Which famous actors served in the military

Of course, the global COVID-19 pandemic does not stop at art and culture. The music and film world has suffered some heavy losses in the past few months. At this point we remember the artists who fell victim to the coronavirus.

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Phil Spector (1939-2020)

Spector had killed actress Lana Clarkson with a revolver in the mouth. "I think I killed somebody," Spector allegedly said; later he referred to the fatal shot as "accidental suicide". After he was initially acquitted in 2007 (a juror did not join the guilty verdict), Phil Spector was sentenced to "19 years to life" for manslaughter in 2008. He was sent to a California prison. There, in Stockton, he died yesterday after suffering from Covid at the age of 81.

Charley Pride (1934-2020)

Pride was born on March 18, 1934 in Sledge, Mississippi, USA. He worked from a young age as a cotton picker, in a smelting plant, served in the U.S. Army and played baseball in the Negro Leagues - at the time of segregation, the United States stipulated that whites and blacks played in separate leagues. Pride owed its breakthrough to the music mecca of Nashville. He was signed by RCA and released his first single in 1966, "The Snake Crawls At Night". It was to be the beginning of a long, remarkable career with a number of hits.

Charley Pride was the first African American to be inducted into the Country Music Hall Of Fame - and is widely referred to as the “first black country superstar”. He himself always campaigned against social separation. “I never see anything other than the staunch American Charley Pride”.

Harold Budd (1936-2020)

Harold Budd was born in Los Angeles in 1936 and has played in countless jazz bars across California since his teenage years. During his military service in the US Army, he met the free jazz legend Albert Ayler and formed a band with him. When he was studying composition in the mid-1960s, he gradually began to compose music in a minimalist style. He then began to work as a lecturer at the California Institute of Arts and released his first studio album "The Oak Of The Golden Dreams."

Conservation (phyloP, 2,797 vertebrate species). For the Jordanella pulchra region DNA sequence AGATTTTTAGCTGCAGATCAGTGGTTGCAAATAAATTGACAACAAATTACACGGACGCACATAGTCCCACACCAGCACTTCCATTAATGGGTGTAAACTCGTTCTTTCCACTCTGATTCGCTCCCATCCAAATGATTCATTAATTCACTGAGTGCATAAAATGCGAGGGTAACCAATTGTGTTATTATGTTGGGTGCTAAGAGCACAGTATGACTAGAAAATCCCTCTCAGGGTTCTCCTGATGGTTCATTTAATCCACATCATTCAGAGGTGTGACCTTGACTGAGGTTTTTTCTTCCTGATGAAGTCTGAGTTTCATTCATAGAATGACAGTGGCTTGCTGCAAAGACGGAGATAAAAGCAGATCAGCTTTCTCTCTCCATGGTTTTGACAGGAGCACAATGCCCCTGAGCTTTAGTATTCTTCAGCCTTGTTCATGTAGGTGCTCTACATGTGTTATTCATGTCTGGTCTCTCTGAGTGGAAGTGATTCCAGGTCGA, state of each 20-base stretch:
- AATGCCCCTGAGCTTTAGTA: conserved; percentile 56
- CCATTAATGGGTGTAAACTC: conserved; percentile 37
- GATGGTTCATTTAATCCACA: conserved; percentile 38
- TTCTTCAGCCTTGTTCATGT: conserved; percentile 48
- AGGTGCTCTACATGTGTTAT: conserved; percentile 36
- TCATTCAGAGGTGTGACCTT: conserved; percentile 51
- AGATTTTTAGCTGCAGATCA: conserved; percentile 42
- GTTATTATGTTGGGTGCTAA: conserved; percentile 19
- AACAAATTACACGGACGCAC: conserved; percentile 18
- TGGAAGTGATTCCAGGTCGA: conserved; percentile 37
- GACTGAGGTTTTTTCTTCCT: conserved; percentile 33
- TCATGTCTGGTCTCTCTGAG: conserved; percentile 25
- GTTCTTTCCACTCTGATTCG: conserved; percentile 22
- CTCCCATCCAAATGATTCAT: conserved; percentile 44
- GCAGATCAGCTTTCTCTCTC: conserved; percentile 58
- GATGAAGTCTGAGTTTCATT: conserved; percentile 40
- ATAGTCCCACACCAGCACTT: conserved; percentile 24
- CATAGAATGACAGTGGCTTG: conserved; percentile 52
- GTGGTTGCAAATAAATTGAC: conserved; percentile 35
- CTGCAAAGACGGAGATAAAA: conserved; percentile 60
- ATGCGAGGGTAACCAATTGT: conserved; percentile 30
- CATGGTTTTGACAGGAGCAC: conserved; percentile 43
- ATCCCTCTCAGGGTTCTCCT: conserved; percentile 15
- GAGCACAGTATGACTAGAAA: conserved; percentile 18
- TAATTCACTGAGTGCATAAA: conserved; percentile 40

David Prowse (1935-2020)

Prowse was born on July 1, 1935 in Bristol, England. Before his acting career, the two-meter-tall giant devoted himself to bodybuilding and fitness training. He had his first film roles in 1969 in the film "Crossplot" and in 1970 in "The Horror of Frankenstein" before he landed the role of bodyguard Julian in Stanley Kubrick's milestone "A Clockwork Orange" in 1970.

It was his impressive stature that earned him his role in "Star Wars". Prowse was initially considered for the role of Chewbacca - but in the end he was to make history as Darth Vader.

Roy Horn (1944-2020)

Roy Horn had to struggle with serious previous illnesses: In 2003 the show magician and tamer was seriously injured by his white tiger. He never fully recovered from severe blood loss, strokes and brain surgery. "Today the world has lost one of the greats of magic, but I've lost my best friend," said his show partner and former partner, Siegfried Fischbacher, 80.

Nick Cordero (1979-2020)

Cordero was a popular Broadway actor ("A Bronx Tale") - he died of the consequences of a corona infection, which led to massive complications during a hospital stay. At the end of March he was hospitalized and suffered strokes from blood clots. Most recently, one of his legs had to be amputated and he needed a new lung.

Manu Dibango (1933-2020)

Not only the jazz scene mourned on March 24, 2020: Afro-jazz legend Manu Manu Dibango died at the age of 86 as a result of an infection with the corona virus. Dibango became known worldwide with the piece "Soul Makossa" and combined the music of his homeland of Cameroon with jazz and funk. With this piece, Dibango was the first African musician to top the US charts.

Alan Merrill (1951-2020)

The New York musician Alan Merrill wrote himself forever in rock history with one piece in particular. Together with his Arrows bandmate Jake Hooker he wrote "I Love Rock 'n' Roll", which would later be made world famous by Joan Jett & The Blackhearts. Before that, Merrill was better known in Japan and lived in Tokyo. His daughter Laura Merrill announced his death on March 29, 2020: “I'm trying to sleep, but I can't. [...] The coronavirus took my father this morning. I was given two minutes to say goodbye before being rushed out. It seemed peaceful, and when I left there was still hope that it wouldn't be featured on CNN / Fox news screens, ”said the musician's daughter.

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Toots Hibbert (1975-2020)

The singer of the reggae group Toots and the Maytals died Friday, September 11th, in Kingston, Jamaica, as a result of an infection with the coronavirus. He was 75 years old.

Hibbert died shortly before the release of the new Maytals album, "Got To Be Tough", the first of the band in more than ten years. The American ROLLING STONE recently described him as the greatest living reggae singer, songs like "54-46 Was My Number", "Pressure Drop", "Funky Kingston" and "Monkey Man" are classics of the genre, also because he is in them Reggae combined with soul. ROLLING STONE also has him in the list of the 100 greatest singers of all time.

Mark Blum (1950-2020)